Kayapo territories are large enough to protect large scale ecological processes. For example, very large areas are required to maintain tropical tree species because individuals of species are usually very sparsely distributed. Most tropical tree species depend on co-evolved animal vectors for pollination and seed dispersal across large inter-individual distances - small areas do not contain enough individuals or viable animal vector populations for regeneration over the long term. The intricate web of interdependence among Amazonian species requires large areas for these ecosystems to function and persist.

Kayapo lands remain reasonably undisturbed. Large-bodied game species (including large cracids, lowland tapir, and white-lipped peccary), which are preferred by local peoples throughout the Amazon, are abundant within the hunting range of Kayapo communities. Protected lands in the region safeguard a full complement of disturbance-sensitive wildlife along with an entire vegetation transition from open savanna (cerrado) to close-canopy forests, along with endangered and threatened species (Table 1).

Table 1: Threatened vertebrate species found in the Xingu protected areas corridor, with IUCN Red List (2016) designation.

Endangered species:
eastern Amazonian bearded saki monkey (Chiropotes satanas utahicki)  Critically Endangered
white-cheeked spider monkey (Ateles marginatus)   Endangered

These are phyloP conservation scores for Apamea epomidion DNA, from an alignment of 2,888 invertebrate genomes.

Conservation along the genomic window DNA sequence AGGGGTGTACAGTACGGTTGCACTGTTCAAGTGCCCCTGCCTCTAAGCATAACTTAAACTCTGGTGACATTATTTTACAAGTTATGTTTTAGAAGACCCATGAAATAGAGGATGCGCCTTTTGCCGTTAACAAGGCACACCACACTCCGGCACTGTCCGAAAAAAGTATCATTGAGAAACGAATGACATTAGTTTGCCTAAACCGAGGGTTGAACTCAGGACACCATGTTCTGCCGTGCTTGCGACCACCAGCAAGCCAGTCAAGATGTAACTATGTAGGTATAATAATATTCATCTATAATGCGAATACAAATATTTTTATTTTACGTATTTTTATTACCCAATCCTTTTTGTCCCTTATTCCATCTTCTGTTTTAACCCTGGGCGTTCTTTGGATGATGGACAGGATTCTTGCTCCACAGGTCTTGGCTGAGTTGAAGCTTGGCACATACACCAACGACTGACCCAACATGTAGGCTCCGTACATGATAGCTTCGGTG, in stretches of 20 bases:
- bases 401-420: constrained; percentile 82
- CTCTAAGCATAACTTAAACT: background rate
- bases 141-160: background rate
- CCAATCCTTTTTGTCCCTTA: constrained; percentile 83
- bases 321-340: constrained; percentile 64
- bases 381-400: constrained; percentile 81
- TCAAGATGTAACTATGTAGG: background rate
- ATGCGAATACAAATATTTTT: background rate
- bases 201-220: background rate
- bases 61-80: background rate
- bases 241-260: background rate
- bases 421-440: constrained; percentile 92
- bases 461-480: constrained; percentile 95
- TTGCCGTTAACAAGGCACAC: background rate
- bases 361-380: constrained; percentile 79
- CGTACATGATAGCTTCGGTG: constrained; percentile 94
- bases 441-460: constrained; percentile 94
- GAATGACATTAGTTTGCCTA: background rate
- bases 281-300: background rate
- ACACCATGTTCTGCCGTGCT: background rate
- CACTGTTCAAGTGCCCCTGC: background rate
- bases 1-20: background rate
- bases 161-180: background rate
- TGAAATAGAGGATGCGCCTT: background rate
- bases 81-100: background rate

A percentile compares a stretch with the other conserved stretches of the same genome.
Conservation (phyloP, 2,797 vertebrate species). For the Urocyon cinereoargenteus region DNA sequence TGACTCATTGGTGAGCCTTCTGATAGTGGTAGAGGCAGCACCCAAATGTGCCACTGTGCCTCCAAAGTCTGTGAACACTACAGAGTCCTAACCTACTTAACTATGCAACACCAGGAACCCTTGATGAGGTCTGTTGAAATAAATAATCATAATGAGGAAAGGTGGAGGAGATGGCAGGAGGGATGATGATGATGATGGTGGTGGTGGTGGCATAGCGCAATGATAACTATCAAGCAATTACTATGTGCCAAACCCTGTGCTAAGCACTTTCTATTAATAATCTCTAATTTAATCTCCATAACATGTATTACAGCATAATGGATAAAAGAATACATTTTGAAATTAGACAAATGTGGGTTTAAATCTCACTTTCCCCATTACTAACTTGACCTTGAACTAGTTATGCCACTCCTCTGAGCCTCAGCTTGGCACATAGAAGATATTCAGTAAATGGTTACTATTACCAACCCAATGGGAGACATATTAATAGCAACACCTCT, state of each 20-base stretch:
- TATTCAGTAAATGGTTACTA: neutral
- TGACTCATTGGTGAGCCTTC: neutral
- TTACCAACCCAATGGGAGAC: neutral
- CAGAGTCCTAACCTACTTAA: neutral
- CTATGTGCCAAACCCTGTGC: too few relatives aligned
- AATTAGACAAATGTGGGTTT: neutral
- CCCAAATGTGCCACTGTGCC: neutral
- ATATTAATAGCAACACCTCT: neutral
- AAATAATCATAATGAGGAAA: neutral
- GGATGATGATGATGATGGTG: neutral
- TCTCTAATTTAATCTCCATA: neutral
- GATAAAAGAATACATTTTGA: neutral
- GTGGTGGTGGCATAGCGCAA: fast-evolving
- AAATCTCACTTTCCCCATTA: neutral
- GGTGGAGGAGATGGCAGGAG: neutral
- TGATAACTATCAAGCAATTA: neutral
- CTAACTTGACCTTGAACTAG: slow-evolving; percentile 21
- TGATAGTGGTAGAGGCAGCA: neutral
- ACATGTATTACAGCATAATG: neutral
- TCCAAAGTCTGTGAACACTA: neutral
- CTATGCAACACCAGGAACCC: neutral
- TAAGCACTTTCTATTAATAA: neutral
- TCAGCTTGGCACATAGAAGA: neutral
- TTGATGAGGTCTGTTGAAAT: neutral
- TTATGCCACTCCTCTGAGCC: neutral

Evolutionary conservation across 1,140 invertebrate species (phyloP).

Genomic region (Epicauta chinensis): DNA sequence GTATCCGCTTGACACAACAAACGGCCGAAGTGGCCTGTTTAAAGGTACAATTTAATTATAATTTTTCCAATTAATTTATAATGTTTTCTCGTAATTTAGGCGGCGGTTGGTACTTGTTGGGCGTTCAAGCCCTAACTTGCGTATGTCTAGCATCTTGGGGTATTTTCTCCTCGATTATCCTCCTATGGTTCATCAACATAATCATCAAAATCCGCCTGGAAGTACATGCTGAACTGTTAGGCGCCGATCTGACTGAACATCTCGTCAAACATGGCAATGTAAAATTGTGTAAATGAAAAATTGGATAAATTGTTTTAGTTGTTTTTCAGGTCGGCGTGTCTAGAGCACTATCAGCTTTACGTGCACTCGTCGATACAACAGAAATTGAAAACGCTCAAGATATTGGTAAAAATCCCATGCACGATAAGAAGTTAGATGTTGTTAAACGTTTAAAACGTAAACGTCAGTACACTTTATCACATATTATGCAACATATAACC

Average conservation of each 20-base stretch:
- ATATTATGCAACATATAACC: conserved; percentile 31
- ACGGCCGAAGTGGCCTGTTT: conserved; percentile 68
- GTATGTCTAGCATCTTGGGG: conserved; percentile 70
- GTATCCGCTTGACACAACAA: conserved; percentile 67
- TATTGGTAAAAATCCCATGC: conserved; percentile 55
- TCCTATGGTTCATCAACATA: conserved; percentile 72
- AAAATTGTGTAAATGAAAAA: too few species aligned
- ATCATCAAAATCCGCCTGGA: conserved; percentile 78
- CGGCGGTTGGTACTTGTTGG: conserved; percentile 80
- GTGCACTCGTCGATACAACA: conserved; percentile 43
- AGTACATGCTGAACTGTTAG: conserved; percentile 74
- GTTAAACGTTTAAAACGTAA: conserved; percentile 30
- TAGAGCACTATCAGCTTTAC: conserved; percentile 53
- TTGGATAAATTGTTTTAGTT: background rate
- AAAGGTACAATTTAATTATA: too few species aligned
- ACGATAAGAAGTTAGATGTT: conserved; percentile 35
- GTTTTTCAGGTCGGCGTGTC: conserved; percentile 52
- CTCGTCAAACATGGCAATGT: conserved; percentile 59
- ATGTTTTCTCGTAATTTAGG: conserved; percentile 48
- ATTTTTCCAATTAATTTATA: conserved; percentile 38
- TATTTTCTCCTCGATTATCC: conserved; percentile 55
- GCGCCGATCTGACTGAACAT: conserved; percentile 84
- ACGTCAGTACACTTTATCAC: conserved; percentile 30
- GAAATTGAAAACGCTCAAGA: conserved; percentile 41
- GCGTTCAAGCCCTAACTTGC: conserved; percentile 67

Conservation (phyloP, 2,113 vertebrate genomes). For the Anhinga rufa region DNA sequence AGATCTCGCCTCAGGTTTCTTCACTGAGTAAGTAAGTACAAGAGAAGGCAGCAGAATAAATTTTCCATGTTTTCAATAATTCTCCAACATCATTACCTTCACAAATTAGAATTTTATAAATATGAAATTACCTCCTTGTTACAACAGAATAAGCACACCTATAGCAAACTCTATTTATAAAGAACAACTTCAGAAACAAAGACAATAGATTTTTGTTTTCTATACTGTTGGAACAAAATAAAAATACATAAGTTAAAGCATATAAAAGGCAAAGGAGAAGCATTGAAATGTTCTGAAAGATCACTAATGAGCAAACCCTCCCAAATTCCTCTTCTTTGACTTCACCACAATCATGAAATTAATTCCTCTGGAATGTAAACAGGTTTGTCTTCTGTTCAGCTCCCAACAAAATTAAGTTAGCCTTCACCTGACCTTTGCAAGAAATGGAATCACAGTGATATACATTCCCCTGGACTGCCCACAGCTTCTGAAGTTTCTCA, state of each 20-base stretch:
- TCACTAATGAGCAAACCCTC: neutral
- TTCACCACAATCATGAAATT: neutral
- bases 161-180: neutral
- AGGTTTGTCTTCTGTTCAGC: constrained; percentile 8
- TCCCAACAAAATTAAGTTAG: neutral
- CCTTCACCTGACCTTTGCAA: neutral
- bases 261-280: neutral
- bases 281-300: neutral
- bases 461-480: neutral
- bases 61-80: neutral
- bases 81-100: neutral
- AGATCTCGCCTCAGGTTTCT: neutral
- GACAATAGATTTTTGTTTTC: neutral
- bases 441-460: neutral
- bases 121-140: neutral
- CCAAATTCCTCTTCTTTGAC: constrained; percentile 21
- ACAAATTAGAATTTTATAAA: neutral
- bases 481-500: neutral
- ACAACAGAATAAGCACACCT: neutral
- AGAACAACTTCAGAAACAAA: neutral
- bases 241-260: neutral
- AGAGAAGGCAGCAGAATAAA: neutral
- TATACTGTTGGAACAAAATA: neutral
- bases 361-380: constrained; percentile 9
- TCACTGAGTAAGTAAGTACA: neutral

giant otter (Pteronura brasiliensis)  Endangered

Vulnerable or Near Threatened species:
red-handed howler monkey (Alouatta belzebul epiphenotype discolor)  Vulnerable
lowland tapir (Tapirus terrestris)  Vulnerable
white-lipped peccary (Tayassu pecari)  Vulnerable
giant armadillo (Priodontes maximus)  Vulnerable
hyacinth macaw (Anodorhynchus hyacinthinus)  Vulnerable
bare-faced currassow (Crax fasciolataVulnerable
jaguar (Panthera onca)  Near Threatened
bush dog (Speothos venaticus)  Near Threatened
neotropical otter (Lutra longicaudis)   Near Threatened
blue-winged macaw (Ara maracana)  Near Threatened
chestnut-throated spinetail (Synallaxis cherriei)  Near Threatened

Kayapó lands and the contiguous Xingu Indigenous Park to the south protect more than four hundred kilometers of the Xingu river from degradation by deforestation, pollution and over-fishing. Preliminary surveys indicate that as many as 1,500 fish species inhabit the Xingu River. Fish are the most important source of protein for local people of the Xingu. Sixteen species of fish are considered endemic to (i.e. only found in) the Xingu.

Program Partners and other funders

Our local partners are three Brazilian non-governmental organizations: the Associação Floresta Protegida (AFP), Instituto Kabu (IK), and Instituto Raoni (IR) that together represent all Kayapó communities that form part of the NGO alliance. AFP, IK and IR are pillars of organization for the Kayapó, enabling them to implement programs of conservation and development that strengthen their capacity for territorial control and protection. AFP is based in Tucuma, Para state, and represents communities located east of the Xingu River. IK is based in Novo Progresso, Para, and represents communities located to the north and west of Xingu River. IR, based in Colider, Mato Grosso state, represents communities of the southeast (map of Kayapó territories with names of communities). The Kayapo organizations also collaborate with the Brazilian government Indian agency (FUNAI) responsible for upholding indigenous rights.

Origins of the Kayapo Project